Autoimmune disorders are the product of an over-responsive immune system. The immune system is responsible for finding and removing the bacteria, parasites, toxins, and everything else that doesn’t belong in the body. When the immune system starts working overtime, and attacking the body itself, the person has developed an autoimmune disease.
The immune system is designed to recognize anything that is foreign, or not part of the body. It recognizes anything that does not belong, or that is not familiar, and then sends antibodies to attack the foreign substance. Sometimes, due to unknown factors, the immune system changes. It begins registering the parts of the body it is supposed to be protecting as a threat. This causes the antibodies to start attacking the tissues and symptoms within the body, creating a health risk.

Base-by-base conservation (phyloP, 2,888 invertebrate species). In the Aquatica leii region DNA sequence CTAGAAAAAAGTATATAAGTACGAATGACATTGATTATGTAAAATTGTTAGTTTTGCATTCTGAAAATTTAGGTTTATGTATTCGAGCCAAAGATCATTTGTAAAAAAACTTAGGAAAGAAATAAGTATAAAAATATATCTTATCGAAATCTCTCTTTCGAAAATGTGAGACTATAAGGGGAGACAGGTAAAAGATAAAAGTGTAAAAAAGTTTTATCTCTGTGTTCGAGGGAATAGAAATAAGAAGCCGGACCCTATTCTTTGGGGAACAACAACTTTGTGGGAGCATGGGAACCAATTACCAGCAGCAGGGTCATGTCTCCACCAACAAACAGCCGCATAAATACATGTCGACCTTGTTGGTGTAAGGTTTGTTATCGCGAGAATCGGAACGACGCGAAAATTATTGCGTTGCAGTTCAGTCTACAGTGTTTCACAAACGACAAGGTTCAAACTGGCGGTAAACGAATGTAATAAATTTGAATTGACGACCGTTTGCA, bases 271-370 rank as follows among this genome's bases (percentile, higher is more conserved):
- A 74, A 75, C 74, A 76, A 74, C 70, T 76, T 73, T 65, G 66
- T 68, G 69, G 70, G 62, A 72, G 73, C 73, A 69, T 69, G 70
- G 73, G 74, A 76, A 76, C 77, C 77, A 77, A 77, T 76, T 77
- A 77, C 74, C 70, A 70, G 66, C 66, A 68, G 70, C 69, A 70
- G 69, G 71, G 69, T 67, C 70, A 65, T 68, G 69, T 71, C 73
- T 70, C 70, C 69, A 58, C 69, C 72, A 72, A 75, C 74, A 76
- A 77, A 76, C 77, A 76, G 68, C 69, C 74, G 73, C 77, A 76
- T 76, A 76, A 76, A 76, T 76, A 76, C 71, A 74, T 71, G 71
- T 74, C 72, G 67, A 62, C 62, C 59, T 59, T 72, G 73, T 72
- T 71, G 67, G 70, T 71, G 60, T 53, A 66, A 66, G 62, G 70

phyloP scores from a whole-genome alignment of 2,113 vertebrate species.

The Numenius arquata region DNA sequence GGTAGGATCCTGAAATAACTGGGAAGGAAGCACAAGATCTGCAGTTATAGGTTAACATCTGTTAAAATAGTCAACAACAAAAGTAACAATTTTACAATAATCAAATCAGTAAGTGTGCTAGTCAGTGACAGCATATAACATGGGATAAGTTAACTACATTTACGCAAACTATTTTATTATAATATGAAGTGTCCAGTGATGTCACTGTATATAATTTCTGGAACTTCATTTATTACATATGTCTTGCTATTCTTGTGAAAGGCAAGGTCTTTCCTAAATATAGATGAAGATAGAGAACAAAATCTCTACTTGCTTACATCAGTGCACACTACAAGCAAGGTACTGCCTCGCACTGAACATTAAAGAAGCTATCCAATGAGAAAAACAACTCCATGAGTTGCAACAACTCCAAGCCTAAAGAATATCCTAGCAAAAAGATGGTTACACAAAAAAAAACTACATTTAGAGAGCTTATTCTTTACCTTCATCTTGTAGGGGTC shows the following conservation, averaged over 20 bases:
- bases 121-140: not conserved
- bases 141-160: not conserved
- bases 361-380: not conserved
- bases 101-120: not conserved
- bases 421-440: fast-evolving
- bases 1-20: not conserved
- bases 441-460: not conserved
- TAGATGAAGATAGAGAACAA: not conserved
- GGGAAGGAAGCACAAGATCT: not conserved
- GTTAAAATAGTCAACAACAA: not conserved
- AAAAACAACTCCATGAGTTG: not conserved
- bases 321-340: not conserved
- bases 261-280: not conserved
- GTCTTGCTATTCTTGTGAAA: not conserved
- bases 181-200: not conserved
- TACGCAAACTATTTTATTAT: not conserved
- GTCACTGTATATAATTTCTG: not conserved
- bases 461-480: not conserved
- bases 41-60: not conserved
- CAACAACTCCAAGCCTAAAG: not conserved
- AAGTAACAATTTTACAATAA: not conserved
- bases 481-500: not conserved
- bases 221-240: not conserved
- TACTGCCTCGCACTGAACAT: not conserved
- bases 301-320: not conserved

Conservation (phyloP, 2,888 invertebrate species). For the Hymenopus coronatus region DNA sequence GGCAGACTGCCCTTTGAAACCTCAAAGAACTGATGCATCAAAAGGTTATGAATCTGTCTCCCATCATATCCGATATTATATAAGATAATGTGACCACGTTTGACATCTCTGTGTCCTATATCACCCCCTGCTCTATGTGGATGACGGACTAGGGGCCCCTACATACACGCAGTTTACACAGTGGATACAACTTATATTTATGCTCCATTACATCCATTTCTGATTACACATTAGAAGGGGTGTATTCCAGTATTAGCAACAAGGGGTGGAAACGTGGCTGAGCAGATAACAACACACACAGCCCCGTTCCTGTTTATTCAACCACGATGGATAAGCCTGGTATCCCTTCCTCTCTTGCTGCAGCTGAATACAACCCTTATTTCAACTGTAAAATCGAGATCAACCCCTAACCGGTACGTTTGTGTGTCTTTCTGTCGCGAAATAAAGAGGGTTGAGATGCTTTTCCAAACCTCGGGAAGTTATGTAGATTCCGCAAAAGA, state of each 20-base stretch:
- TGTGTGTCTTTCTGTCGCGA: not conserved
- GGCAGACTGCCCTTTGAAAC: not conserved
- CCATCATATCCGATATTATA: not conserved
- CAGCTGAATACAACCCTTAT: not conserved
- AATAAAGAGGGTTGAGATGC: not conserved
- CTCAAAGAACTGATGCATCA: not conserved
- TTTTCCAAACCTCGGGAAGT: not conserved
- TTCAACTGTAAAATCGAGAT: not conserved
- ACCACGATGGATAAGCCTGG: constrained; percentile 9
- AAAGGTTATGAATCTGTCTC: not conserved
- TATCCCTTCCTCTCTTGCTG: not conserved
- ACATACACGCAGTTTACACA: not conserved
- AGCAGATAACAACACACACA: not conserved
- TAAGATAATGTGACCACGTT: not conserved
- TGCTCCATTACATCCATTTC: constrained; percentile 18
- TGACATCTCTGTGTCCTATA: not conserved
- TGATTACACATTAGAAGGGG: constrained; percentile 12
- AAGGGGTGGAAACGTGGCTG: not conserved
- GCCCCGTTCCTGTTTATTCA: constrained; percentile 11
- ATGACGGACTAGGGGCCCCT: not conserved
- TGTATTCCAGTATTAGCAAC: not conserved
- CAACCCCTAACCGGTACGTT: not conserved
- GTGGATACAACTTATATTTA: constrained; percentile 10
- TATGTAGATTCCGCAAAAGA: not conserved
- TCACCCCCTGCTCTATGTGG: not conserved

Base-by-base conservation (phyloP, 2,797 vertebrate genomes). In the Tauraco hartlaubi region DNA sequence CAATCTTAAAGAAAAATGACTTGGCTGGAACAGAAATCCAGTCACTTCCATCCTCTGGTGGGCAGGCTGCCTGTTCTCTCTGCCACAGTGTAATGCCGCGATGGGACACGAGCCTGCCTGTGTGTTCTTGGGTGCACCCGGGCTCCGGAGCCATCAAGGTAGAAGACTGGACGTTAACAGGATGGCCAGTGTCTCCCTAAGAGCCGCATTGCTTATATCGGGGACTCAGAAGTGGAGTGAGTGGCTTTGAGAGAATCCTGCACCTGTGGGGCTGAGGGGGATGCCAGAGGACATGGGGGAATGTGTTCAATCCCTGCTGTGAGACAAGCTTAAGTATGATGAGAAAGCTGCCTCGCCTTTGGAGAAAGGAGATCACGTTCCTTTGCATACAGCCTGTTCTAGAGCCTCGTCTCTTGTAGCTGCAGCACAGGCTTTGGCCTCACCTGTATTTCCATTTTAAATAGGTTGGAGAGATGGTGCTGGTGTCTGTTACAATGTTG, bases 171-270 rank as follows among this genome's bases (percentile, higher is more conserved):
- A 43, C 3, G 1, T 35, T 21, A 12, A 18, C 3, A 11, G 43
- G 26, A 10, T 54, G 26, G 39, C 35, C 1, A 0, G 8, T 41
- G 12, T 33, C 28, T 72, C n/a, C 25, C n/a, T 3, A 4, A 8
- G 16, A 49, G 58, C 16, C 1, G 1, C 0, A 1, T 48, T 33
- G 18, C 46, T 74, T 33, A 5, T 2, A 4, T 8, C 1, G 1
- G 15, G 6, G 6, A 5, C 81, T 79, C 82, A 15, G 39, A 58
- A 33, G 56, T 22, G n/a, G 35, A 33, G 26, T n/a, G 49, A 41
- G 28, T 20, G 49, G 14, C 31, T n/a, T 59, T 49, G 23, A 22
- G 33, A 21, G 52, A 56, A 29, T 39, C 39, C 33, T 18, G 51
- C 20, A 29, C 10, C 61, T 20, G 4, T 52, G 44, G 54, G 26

The symptoms of autoimmune disorders depend on which part, or parts, of the body the immune system has registered as a threat. Symptoms of Grave’s disease, an autoimmune disorder affecting the thyroid gland, include weight loss, an inability to tolerate heat, sweating, and an irregular heart beat. Scleroderma, an autoimmune disease of the body’s connective tissue, results in pain in the joints, muscle weakness, and a shiny, tight look to the skin. Most of these disorders show signs of inflammation, anemia, and a slight fever.